Poetry 99: Junior High
A curved sharp stick
A long soft white string
An extensive arm draws the bow back
An aim so perfect the force would rip you
A young fawn trots by
A small cry, then it lies down, still
Gwen Henson, 12
Sherwood Montessori sixth-grader Gwen Henson is starting to make a habit of being in the top spot. Last year she came in first in the Kids division, and this year she makes the jump to Junior High. She said she loves to read and write fiction and perform in community theater. She recently played the part of Madame de la Grand Bouche in the Blue Room Young Company’s production of Beauty and the Beast Jr. at Laxson Auditorium.
The sun, the moon and the stars
Are like a twilight counsel
The sun does not agree with the moon
The moon does not agree with the stars
The stars don’t agree with the sun
When we’re here on Earth
The world seems so utterly large
But when we’re in nothingness
When we’re plunged into space
Our home is somewhat like a blueberry
And we happen to live upon it
Lia Puser, 12
Sherwood Montessori kids are on fire. With seventh-grader Lia Puser taking second place, they own the top two spots in the Junior High division. Puser said she likes to write stories “out of my own little dreams in my head.” She also likes to draw and read fantasy-fiction, especially Marion Zimmer Bradley’s Avalon Series.
So Many Summers Ago
When we were younger,
And you were still here
We spent every minute together
Mirror images of each other
I loved climbing over your fence
Using the gate was too tame
And balancing on top
Feeling like falling
Inside the fence
There was too much to do
New people we could be
For an hour or two
And while the yard is still there
the fence is too
And I’m sure if I looked
I would see some remnant of you
Not much has changed here
Except one small thing
You’re gone now
And you took summertime with you
Lilly Ober, 13
Lilly Ober is continuing her run in the Junior High division, adding to her first- and third-place finishes in 2012 with a top-three finish and an honorable mention in this year’s contest. The Chico Country Day School eighth-grader loves writing poetry and reading, and is focusing on the classics—like Uncle Tom’s Cabin—in her Book Club class. She’s also a member of the school’s cross-country team.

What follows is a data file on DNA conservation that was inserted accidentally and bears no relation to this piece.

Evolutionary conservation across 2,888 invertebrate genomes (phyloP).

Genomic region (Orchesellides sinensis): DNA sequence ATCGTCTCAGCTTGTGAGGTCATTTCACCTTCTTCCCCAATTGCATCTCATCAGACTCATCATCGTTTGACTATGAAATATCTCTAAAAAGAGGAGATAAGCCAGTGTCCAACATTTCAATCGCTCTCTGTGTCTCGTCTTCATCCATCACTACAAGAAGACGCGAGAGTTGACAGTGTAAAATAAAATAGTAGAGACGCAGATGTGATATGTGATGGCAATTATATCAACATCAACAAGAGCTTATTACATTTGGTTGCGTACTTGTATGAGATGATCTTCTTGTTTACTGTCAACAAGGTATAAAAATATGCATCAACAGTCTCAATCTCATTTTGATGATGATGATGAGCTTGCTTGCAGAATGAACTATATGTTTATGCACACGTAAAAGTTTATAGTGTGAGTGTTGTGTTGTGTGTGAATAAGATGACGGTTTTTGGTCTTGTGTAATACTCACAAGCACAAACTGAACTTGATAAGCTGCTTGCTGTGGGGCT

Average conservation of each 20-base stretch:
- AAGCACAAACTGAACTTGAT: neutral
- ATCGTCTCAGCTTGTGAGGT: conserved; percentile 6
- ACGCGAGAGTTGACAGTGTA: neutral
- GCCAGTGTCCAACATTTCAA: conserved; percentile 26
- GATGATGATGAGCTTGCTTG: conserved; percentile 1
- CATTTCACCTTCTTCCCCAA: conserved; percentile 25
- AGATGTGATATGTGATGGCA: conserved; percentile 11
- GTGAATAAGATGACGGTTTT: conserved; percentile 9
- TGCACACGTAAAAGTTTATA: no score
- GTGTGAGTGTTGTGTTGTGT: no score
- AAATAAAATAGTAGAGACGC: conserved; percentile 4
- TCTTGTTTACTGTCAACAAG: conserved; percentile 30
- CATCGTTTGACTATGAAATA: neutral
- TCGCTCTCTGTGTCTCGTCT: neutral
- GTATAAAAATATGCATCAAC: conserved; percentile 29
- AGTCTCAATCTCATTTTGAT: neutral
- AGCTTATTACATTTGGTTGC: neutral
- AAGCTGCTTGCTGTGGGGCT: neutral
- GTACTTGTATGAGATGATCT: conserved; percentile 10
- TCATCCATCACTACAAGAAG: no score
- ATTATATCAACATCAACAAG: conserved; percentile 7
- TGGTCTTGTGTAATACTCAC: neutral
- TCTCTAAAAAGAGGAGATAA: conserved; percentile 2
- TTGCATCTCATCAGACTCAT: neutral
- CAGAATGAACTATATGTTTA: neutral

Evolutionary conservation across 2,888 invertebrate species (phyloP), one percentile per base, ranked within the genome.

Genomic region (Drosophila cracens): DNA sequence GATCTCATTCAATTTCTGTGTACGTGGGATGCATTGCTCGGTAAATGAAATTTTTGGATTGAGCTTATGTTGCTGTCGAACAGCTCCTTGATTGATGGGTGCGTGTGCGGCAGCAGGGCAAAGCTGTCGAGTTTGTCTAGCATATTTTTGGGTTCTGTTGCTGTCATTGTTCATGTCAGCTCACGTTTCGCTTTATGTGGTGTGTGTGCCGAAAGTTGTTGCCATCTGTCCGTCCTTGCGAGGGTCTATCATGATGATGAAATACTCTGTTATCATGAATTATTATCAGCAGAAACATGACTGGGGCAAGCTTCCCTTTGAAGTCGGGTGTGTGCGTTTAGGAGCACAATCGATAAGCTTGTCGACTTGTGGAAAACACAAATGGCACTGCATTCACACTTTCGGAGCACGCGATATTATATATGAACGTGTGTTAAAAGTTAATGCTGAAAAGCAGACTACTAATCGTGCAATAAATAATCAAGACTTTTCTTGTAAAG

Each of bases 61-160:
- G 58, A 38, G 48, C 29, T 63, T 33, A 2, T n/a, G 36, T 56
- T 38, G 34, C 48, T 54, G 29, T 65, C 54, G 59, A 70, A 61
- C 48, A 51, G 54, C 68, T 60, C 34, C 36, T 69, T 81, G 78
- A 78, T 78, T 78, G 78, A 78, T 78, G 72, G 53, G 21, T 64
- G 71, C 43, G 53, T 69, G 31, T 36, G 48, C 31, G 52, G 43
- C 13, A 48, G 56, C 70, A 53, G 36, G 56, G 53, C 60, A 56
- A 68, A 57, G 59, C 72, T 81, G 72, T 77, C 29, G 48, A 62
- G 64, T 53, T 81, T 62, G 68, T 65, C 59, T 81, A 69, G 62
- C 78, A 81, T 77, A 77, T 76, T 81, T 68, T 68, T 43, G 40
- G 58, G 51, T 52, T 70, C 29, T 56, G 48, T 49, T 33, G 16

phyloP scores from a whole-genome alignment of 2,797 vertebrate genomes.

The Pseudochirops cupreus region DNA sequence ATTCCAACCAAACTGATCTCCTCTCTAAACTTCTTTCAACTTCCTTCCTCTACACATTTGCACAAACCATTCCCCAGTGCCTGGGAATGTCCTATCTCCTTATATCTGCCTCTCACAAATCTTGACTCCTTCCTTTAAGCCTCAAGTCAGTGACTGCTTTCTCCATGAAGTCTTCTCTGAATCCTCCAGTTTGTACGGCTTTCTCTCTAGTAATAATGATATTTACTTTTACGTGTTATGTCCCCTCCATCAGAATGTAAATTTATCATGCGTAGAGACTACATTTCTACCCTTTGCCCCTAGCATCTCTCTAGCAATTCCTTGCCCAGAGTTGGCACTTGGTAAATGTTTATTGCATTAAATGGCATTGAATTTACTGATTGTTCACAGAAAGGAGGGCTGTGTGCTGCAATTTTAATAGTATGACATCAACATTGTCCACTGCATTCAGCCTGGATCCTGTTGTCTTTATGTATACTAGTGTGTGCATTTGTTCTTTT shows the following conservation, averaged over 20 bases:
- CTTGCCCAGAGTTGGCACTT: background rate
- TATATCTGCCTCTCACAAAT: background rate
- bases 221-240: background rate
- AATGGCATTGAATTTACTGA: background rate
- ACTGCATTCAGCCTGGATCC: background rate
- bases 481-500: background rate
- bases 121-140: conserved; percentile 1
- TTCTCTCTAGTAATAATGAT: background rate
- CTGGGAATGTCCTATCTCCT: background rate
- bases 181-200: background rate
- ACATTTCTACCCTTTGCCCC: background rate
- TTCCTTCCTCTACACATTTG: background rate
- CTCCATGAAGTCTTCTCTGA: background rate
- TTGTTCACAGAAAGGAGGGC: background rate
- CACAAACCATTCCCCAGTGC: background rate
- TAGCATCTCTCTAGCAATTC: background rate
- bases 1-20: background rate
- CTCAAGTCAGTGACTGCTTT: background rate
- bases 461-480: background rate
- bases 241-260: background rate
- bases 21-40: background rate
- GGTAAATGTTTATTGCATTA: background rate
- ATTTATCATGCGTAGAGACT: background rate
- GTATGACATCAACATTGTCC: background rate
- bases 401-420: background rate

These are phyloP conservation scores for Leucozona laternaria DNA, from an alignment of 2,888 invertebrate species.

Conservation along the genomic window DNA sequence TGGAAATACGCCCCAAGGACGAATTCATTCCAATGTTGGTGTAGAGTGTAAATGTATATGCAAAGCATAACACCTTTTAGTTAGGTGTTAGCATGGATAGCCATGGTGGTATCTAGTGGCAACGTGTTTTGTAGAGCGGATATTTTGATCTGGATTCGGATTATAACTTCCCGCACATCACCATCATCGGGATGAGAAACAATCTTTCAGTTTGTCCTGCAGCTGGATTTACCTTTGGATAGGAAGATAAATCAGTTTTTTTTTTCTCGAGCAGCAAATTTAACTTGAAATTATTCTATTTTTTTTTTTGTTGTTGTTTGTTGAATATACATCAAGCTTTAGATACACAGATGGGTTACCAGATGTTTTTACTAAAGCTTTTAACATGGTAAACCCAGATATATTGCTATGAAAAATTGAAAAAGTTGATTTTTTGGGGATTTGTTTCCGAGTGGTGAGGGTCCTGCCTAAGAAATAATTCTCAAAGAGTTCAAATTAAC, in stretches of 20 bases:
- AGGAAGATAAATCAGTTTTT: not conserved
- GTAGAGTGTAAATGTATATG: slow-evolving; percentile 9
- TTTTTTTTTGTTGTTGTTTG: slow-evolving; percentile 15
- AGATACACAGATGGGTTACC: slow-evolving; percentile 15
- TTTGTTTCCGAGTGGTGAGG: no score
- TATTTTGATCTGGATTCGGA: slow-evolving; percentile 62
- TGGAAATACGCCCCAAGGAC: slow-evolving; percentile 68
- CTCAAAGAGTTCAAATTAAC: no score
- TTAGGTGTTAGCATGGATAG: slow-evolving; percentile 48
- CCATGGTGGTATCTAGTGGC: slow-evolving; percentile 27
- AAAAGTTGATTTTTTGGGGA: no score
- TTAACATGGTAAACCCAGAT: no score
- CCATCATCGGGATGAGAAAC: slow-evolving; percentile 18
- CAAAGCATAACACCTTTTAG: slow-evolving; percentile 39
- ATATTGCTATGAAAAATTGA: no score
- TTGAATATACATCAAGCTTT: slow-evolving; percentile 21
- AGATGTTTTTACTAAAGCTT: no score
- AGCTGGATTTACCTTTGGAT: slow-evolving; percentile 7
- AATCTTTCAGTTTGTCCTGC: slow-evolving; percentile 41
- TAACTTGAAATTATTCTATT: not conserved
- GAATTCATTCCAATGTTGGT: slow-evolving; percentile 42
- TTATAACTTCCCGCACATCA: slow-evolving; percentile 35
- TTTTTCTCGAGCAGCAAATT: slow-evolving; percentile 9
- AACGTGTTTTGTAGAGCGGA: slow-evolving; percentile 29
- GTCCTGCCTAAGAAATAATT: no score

Empty souls, empty brains
Dark hearts, evil faces
What’s next? Could I be concerned?
I can’t even think.
Like a zombie I am so boundless,
I don’t even know how to function,
I can’t even feel pain or be cold.
I wish I were human,
To have fun or walk fast or talk?
I wonder if humans will be scared or even run from me?
Ink coats my hands,
As if the night decided to turn to liquid.
It puddles around my feet like a cloak.
And it slowly creeps up to my neck,
Giving me a warm embrace.
I am now the spilled ink that you wipe up,
As if nothing happened.
You pretend to wonder where I am,
But you know.
And yet you forget about me.
I’m nothing now.
Molly Lane, 13
I Could Be Gone
No wandering eyes
Will ever fall upon my face
Look me up and down
And decide I am not worth it.
No intent ear
spoiled with juicy knowledge
will ever hear my voice
and wonder what else I have to say.
No outstretched hand
will ever clasp around my fingers
and pull me back
from this ledge I stand on
No one will ever reach me
And no one will ever care
No one will see me laughing
And know that I am happy
I’m beyond your grasp
And I am beyond your words
I could be gone forever
The soldier walked away from the brutally fought battle.
His hands red with the blood of those he tried to save,
And of the ones he killed.
His gun was hoisted high but his heart was not.
He would never be able to walk away from that.
Mud caked his face and clothing
But inside his pain washed it away
Medals and ribbons were pinned to his uniform,
But none were to his soul.
Life would never be the same.
He held on not wanting to die and see those he killed.
Soon the soldier walked away from life.